On Monday, the Supreme Court allowed the latest version of President Donald Trump’s travel ban to take effect as appeals pend.
For one graduate student, the travel ban is enough to end his studies at Stanford.
The graduate student, who wished to remain anonymous for security reasons, has only completed one full academic year at the University. His last day is Dec. 16.
“The U.S. has a lot of things to offer people from other countries, but at this point, I don’t think I can use them,” he said. “So I am going to leave at the end of the quarter.”
The Supreme Court’s decision earlier this week marks the first time the Court has allowed any version of the ban to take full effect. The first version of the ban, issued in January as an executive order and quickly challenged, sought to bar citizens of seven majority-Muslim countries from entering the U.S. for 90 days. The most recent iteration of the ban,issued in September, restricts travel to various degrees for citizens of Iran, Libya, Syria, Yemen, Somalia, Chad and North Korea, as well as certain people from Venezuela.
Executive Director of Bechtel International Center Shalini D. Bhutani explained that students from abroad have F-1 and J-1 Visas, which are not affected by the travel ban. Similarly, students who are permanent residents are not affected.
However, she said students from countries listed under the travel ban as well as from other surrounding countries tend to be anxious when news of an increased ban come to light.
“Students from other parts of the world tend to be a little anxious for themselves or their family members and for what the future holds,” Bhutani said. “Thereir tends to be this unspoken anxiety about what the risk of traveling might be.”
According to Bhutani, affected students will probably face a more enhanced entry screening ‒‒ especially students from Iran, where most international students in the travel ban’s scope hail from. According to the New York Times, Iran will still be able to send students on student exchanges after extensive screening. Bhutani said international students from countries affected by the ban should feel reassured that there are resources available to them on-campus.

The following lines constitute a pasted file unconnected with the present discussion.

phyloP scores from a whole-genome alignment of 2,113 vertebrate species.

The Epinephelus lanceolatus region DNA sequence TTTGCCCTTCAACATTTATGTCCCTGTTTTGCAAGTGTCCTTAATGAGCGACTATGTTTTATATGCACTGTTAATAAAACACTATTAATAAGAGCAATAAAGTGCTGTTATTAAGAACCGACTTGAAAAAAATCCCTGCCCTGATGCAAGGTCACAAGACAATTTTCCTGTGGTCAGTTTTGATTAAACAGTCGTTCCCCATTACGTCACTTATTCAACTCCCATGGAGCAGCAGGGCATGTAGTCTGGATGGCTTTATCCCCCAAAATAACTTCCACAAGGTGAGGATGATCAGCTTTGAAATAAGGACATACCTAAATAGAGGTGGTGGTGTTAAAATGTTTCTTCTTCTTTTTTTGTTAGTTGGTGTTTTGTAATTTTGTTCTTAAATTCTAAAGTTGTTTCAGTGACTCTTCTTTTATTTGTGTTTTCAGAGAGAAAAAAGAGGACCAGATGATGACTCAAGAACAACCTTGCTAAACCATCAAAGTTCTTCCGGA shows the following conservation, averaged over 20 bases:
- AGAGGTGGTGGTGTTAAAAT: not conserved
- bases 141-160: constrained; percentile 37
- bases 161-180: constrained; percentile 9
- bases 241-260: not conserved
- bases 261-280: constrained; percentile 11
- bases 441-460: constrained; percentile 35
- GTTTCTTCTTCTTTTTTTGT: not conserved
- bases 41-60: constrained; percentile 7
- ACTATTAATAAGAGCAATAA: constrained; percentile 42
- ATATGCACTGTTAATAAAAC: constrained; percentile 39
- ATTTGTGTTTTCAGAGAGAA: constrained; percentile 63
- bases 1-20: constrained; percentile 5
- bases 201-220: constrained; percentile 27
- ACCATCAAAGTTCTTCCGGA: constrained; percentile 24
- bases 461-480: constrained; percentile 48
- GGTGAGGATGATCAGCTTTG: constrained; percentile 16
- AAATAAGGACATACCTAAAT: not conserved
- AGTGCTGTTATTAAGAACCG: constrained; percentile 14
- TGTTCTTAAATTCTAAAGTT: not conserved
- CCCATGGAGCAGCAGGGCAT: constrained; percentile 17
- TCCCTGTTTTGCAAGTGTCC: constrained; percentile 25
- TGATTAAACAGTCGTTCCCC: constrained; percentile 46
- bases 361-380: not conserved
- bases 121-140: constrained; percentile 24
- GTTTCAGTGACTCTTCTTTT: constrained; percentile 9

Restrictions resulting from the court’s decision to allow the ban for now include an enhanced vetting process and travel only with visa. According to The New York Times, most citizens of the travel-restricted countries will find emigration to the U.S. impossible, and after vetting, many visitors will be barred from “working, studying or vacationing.”
For some Stanford students, the ban’s implications go beyond a tougher screening.
The graduate student terminating his studies this quarter is moving back home because his fiancee in Iran will not be able to come to the United States. From there, he plans to move to Switzerland.
“This ban is going to be updated and it’s not just going to be one ban,” the graduate student said. “You can’t be sure what happens to you if they have this ban and someone blocks it, then the administration puts out a new ban. This doesn’t stop.”
The graduate student said he might return to find postdoctoral positions in the U.S. if the situation gets better or after his remaining family members pass away.
“I do want to see my family,” he said. “I don’t know how long they are going to be around for. I want to use this opportunity [to be with them] for as long as I can.”
On Monday, Stanford’s president and provost posted an update to a University website informing students about University and local resources on immigration. Bhutani said Bechtel also updated its site to remind students of available resources, including advisors on standby to talk about worries and law school and immigration attorneys available to offer advice on travel registry. Bechtel offers support for students affected by the ban and the Deferred Action for Childhood Arrivals repeal.
“Everything is in place, which doesn’t make it any easier,” Bhutani said. “The University is strongly in support of all students and we are here as staff at Bechtel to support them. We stand by our students and their families.”
Other peer institutions such as University of California-Berkeley and have offered support for affected students as well as ongoing advocacy at the national level.
Some students are determined to stay in the U.S. even as they face uncertain futures here. For another graduate student The Daily spoke to, school comes first, meaning he does not plan on leaving the States at all before finishing his Ph.D.
“I’ve accepted the fact that this could change any day and I’m not risking my Ph.D.,” the student, who also wished to remain anonymous on the grounds of security, said. “I’m not going home until I’m done with this.”
The graduate student said he is too far into his Ph.D. to switch schools. Otherwise, he would pursue other options.
The graduate student explained his parents have come to visit him twice from Iran. Both times, they needed to stop at another country with a U.S. Embassy first and acquire a single-entry visa. The graduate student said he wasn’t sure if they would even be able to do this anymore.
Not seeing his family or being able to go home is especially depressing, the graduate student said, because his sister is getting married in May. He has a tough choice: he must risk traveling home for the wedding or miss his sister’s ceremony.
“It is kind of depressing, but at least this is a good thing that is happening,” he explained. “If something really bad happens, that’s when you really want to go back.”
Contact Gillian Brassil at gbrassil ‘at’ stanford.edu.